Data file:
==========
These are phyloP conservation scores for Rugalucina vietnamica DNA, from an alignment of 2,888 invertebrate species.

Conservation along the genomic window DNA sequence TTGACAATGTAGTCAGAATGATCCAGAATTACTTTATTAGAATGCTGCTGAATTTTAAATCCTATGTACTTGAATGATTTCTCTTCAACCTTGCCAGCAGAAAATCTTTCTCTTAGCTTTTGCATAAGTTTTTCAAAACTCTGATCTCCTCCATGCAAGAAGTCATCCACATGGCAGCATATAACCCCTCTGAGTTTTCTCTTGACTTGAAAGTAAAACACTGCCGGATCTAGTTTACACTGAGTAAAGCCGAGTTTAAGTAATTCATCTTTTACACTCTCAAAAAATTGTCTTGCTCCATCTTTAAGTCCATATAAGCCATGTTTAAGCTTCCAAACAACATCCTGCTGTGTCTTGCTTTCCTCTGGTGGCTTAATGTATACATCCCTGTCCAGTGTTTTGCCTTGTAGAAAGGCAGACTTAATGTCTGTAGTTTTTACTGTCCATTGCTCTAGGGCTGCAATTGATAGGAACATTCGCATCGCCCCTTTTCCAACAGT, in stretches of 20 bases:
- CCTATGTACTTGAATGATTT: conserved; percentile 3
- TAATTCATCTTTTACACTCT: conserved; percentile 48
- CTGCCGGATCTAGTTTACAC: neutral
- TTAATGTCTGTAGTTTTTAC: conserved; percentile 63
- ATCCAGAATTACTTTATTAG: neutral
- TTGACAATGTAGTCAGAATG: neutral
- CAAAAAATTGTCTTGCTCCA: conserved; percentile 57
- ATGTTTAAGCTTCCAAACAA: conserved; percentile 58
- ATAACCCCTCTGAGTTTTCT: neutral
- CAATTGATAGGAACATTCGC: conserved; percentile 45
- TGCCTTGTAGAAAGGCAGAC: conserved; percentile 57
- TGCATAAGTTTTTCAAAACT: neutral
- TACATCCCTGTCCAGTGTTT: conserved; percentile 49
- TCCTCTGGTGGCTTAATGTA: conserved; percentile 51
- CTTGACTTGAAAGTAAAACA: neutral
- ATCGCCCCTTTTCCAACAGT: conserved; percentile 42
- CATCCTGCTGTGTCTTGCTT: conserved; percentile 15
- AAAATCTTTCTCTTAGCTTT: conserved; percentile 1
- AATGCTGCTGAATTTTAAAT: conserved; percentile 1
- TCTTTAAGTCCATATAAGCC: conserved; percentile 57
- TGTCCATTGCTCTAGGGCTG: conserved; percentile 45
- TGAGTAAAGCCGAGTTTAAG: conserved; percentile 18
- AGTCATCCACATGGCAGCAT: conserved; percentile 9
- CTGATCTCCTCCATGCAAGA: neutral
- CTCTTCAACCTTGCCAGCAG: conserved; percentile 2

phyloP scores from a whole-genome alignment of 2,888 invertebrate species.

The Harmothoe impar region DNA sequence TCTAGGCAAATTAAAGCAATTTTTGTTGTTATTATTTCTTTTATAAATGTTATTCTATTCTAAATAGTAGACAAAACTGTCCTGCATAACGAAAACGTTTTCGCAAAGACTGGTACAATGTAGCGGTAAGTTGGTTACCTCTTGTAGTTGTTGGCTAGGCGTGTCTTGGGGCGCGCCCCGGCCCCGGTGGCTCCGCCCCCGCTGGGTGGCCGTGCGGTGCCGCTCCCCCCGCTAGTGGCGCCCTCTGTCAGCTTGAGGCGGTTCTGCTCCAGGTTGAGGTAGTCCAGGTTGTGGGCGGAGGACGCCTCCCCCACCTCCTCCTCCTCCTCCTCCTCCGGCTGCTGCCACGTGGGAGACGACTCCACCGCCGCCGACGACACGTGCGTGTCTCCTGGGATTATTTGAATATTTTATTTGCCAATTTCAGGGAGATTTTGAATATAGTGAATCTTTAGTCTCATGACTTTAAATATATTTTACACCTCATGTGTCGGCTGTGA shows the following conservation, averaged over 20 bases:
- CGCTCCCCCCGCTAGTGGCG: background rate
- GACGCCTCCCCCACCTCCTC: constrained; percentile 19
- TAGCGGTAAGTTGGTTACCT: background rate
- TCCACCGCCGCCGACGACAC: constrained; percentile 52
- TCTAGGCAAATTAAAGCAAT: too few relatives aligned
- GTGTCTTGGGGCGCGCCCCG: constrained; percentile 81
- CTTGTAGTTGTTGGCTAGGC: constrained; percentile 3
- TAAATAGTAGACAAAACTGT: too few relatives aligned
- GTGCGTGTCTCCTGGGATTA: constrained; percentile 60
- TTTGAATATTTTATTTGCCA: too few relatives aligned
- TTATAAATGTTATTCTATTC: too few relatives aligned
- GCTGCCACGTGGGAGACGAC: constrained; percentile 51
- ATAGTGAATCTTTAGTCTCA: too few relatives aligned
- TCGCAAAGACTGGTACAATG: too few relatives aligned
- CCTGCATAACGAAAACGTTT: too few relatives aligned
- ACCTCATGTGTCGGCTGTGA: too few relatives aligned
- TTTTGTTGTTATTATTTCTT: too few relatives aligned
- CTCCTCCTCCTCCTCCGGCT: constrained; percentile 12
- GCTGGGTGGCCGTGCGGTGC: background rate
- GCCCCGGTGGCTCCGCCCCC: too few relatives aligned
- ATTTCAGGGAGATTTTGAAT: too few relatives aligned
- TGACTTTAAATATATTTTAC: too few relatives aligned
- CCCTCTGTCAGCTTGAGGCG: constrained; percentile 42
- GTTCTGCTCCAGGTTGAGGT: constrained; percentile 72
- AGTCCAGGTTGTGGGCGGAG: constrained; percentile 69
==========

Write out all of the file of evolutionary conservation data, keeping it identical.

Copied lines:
These are phyloP conservation scores for Rugalucina vietnamica DNA, from an alignment of 2,888 invertebrate species.

Conservation along the genomic window DNA sequence TTGACAATGTAGTCAGAATGATCCAGAATTACTTTATTAGAATGCTGCTGAATTTTAAATCCTATGTACTTGAATGATTTCTCTTCAACCTTGCCAGCAGAAAATCTTTCTCTTAGCTTTTGCATAAGTTTTTCAAAACTCTGATCTCCTCCATGCAAGAAGTCATCCACATGGCAGCATATAACCCCTCTGAGTTTTCTCTTGACTTGAAAGTAAAACACTGCCGGATCTAGTTTACACTGAGTAAAGCCGAGTTTAAGTAATTCATCTTTTACACTCTCAAAAAATTGTCTTGCTCCATCTTTAAGTCCATATAAGCCATGTTTAAGCTTCCAAACAACATCCTGCTGTGTCTTGCTTTCCTCTGGTGGCTTAATGTATACATCCCTGTCCAGTGTTTTGCCTTGTAGAAAGGCAGACTTAATGTCTGTAGTTTTTACTGTCCATTGCTCTAGGGCTGCAATTGATAGGAACATTCGCATCGCCCCTTTTCCAACAGT, in stretches of 20 bases:
- CCTATGTACTTGAATGATTT: conserved; percentile 3
- TAATTCATCTTTTACACTCT: conserved; percentile 48
- CTGCCGGATCTAGTTTACAC: neutral
- TTAATGTCTGTAGTTTTTAC: conserved; percentile 63
- ATCCAGAATTACTTTATTAG: neutral
- TTGACAATGTAGTCAGAATG: neutral
- CAAAAAATTGTCTTGCTCCA: conserved; percentile 57
- ATGTTTAAGCTTCCAAACAA: conserved; percentile 58
- ATAACCCCTCTGAGTTTTCT: neutral
- CAATTGATAGGAACATTCGC: conserved; percentile 45
- TGCCTTGTAGAAAGGCAGAC: conserved; percentile 57
- TGCATAAGTTTTTCAAAACT: neutral
- TACATCCCTGTCCAGTGTTT: conserved; percentile 49
- TCCTCTGGTGGCTTAATGTA: conserved; percentile 51
- CTTGACTTGAAAGTAAAACA: neutral
- ATCGCCCCTTTTCCAACAGT: conserved; percentile 42
- CATCCTGCTGTGTCTTGCTT: conserved; percentile 15
- AAAATCTTTCTCTTAGCTTT: conserved; percentile 1
- AATGCTGCTGAATTTTAAAT: conserved; percentile 1
- TCTTTAAGTCCATATAAGCC: conserved; percentile 57
- TGTCCATTGCTCTAGGGCTG: conserved; percentile 45
- TGAGTAAAGCCGAGTTTAAG: conserved; percentile 18
- AGTCATCCACATGGCAGCAT: conserved; percentile 9
- CTGATCTCCTCCATGCAAGA: neutral
- CTCTTCAACCTTGCCAGCAG: conserved; percentile 2

phyloP scores from a whole-genome alignment of 2,888 invertebrate species.

The Harmothoe impar region DNA sequence TCTAGGCAAATTAAAGCAATTTTTGTTGTTATTATTTCTTTTATAAATGTTATTCTATTCTAAATAGTAGACAAAACTGTCCTGCATAACGAAAACGTTTTCGCAAAGACTGGTACAATGTAGCGGTAAGTTGGTTACCTCTTGTAGTTGTTGGCTAGGCGTGTCTTGGGGCGCGCCCCGGCCCCGGTGGCTCCGCCCCCGCTGGGTGGCCGTGCGGTGCCGCTCCCCCCGCTAGTGGCGCCCTCTGTCAGCTTGAGGCGGTTCTGCTCCAGGTTGAGGTAGTCCAGGTTGTGGGCGGAGGACGCCTCCCCCACCTCCTCCTCCTCCTCCTCCTCCGGCTGCTGCCACGTGGGAGACGACTCCACCGCCGCCGACGACACGTGCGTGTCTCCTGGGATTATTTGAATATTTTATTTGCCAATTTCAGGGAGATTTTGAATATAGTGAATCTTTAGTCTCATGACTTTAAATATATTTTACACCTCATGTGTCGGCTGTGA shows the following conservation, averaged over 20 bases:
- CGCTCCCCCCGCTAGTGGCG: background rate
- GACGCCTCCCCCACCTCCTC: constrained; percentile 19
- TAGCGGTAAGTTGGTTACCT: background rate
- TCCACCGCCGCCGACGACAC: constrained; percentile 52
- TCTAGGCAAATTAAAGCAAT: too few relatives aligned
- GTGTCTTGGGGCGCGCCCCG: constrained; percentile 81
- CTTGTAGTTGTTGGCTAGGC: constrained; percentile 3
- TAAATAGTAGACAAAACTGT: too few relatives aligned
- GTGCGTGTCTCCTGGGATTA: constrained; percentile 60
- TTTGAATATTTTATTTGCCA: too few relatives aligned
- TTATAAATGTTATTCTATTC: too few relatives aligned
- GCTGCCACGTGGGAGACGAC: constrained; percentile 51
- ATAGTGAATCTTTAGTCTCA: too few relatives aligned
- TCGCAAAGACTGGTACAATG: too few relatives aligned
- CCTGCATAACGAAAACGTTT: too few relatives aligned
- ACCTCATGTGTCGGCTGTGA: too few relatives aligned
- TTTTGTTGTTATTATTTCTT: too few relatives aligned
- CTCCTCCTCCTCCTCCGGCT: constrained; percentile 12
- GCTGGGTGGCCGTGCGGTGC: background rate
- GCCCCGGTGGCTCCGCCCCC: too few relatives aligned
- ATTTCAGGGAGATTTTGAAT: too few relatives aligned
- TGACTTTAAATATATTTTAC: too few relatives aligned
- CCCTCTGTCAGCTTGAGGCG: constrained; percentile 42
- GTTCTGCTCCAGGTTGAGGT: constrained; percentile 72
- AGTCCAGGTTGTGGGCGGAG: constrained; percentile 69